Time to dip into the proverbial mailbag and answer a few reader questions, kicking things off with a question from regular reader Peter Dwight:
Agent vs. Manager...? Say some poor schmuck just needs a paying job. There's an impression that Agents get you the work, where Managers get your movie made. Your thoughts?
I know that no matter which answer I give, 50% of the readers will chime in with a contradictory opinion. If you're lucky enough to land an agent, that's probably all you need unless you find that he doesn't seem particularly motivated to help you build a career. Speaking as someone who's still looking for representation, though, I've found more success in getting read by managers than agents. Managers seem more responsive to email queries, whether they are targeted queries, referrals, and making contact via other business connections.
I've got a script I feel pretty good about, and so after I finish my next polish, I'm going to do my next round of calling in business connections, favors and a few specifically targeted queries to very precise people. My list absolutely has more managers than agents, largely because I anticipate a greater success ratio in actually getting those people interested in my work.
The downside is that if you've got an agent and a manager, between the two of them, you're going to lose 20% of your paycheck right off the bat to their commissions.
As far as advice that readers of this blog should probably follow, I see no reason that you shouldn't pursue both. I know a couple of people who only have had managers and it hasn't stopped them from optioning and even selling a few (low-budget) scripts.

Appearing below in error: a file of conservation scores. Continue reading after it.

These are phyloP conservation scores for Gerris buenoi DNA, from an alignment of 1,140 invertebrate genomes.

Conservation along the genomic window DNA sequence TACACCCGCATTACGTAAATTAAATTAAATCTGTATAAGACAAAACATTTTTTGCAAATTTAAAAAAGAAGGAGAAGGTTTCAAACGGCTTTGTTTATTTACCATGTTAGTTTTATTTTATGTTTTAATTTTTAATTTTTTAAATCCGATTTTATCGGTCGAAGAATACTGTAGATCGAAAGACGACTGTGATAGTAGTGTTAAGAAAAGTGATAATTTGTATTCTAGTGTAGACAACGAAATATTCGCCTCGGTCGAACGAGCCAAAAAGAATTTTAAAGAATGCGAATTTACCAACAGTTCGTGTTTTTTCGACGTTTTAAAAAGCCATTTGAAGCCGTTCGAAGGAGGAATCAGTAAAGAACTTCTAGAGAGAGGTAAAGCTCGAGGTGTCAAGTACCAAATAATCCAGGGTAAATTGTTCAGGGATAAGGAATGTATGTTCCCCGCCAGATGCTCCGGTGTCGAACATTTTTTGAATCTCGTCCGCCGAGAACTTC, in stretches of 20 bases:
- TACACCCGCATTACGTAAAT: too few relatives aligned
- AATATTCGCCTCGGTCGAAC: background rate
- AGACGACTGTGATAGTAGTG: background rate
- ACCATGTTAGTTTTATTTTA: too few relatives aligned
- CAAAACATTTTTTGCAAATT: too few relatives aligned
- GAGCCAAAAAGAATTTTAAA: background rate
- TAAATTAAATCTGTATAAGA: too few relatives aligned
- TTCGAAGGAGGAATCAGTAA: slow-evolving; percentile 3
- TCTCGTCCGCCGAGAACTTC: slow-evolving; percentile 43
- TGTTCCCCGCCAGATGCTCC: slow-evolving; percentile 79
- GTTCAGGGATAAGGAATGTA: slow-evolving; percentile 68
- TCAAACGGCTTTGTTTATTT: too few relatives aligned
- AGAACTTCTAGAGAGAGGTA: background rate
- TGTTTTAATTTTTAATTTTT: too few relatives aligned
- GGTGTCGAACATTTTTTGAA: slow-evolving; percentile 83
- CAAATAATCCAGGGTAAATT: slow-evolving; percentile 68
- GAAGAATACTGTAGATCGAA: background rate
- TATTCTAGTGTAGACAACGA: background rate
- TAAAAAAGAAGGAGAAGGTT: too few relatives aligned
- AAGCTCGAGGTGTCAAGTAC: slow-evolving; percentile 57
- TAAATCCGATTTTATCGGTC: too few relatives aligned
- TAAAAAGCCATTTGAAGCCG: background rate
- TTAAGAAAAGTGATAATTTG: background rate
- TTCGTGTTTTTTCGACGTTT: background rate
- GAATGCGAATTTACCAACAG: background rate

Obviously any field is going to have some percentage of members that give the greater group a bad name. If you're a starting writer, having someone in your corner like a strong manager wouldn't be a bad thing, just as it wouldn't be terrible to have an agent who's in a good position to package your script.
When you have no credits to your name, I say take either. After you've worked one-on-one with your agent or manager for a while, you'll get a feel for their personal style, their level of commitment to you and if your work is a good fit with his plans. If the two of you seem to be on completely different pages, it might be time for a change.
As I see it, it's not an either/or, at least not in a "one size fits all" way that could sum up either profession.
Rosie asks a question I don't really have an answer for:
What do you view as the key differences between the British film industry and Hollywood? Do these variations result in vastly different scripts?
On my end of things, I don't really deal with many British scripts or productions. At least on a professional level, I can't really offer an informed answer. I know we've got plenty of readers in the UK - anyone feel qualified to weigh in?
Hey Bitter, have a question on formatting. When you read a script, what type of continuance do you prefer? "..." or "--". I noticed guys like Tony Gilroy love the "--" but guys like Scott Frank (and I would argue the majority of screenwriters) like to employ the "...". Is this more a question of style, or do readers like yourself role your eyes when you see one type over the other?
Strictly speaking, "--" is used at the end of dialogue when the character is interrupted, either by a character or an action. "..." is supposed to be used when a character trails off. If the writer knows what he's doing, they shouldn't be used interchangeably.
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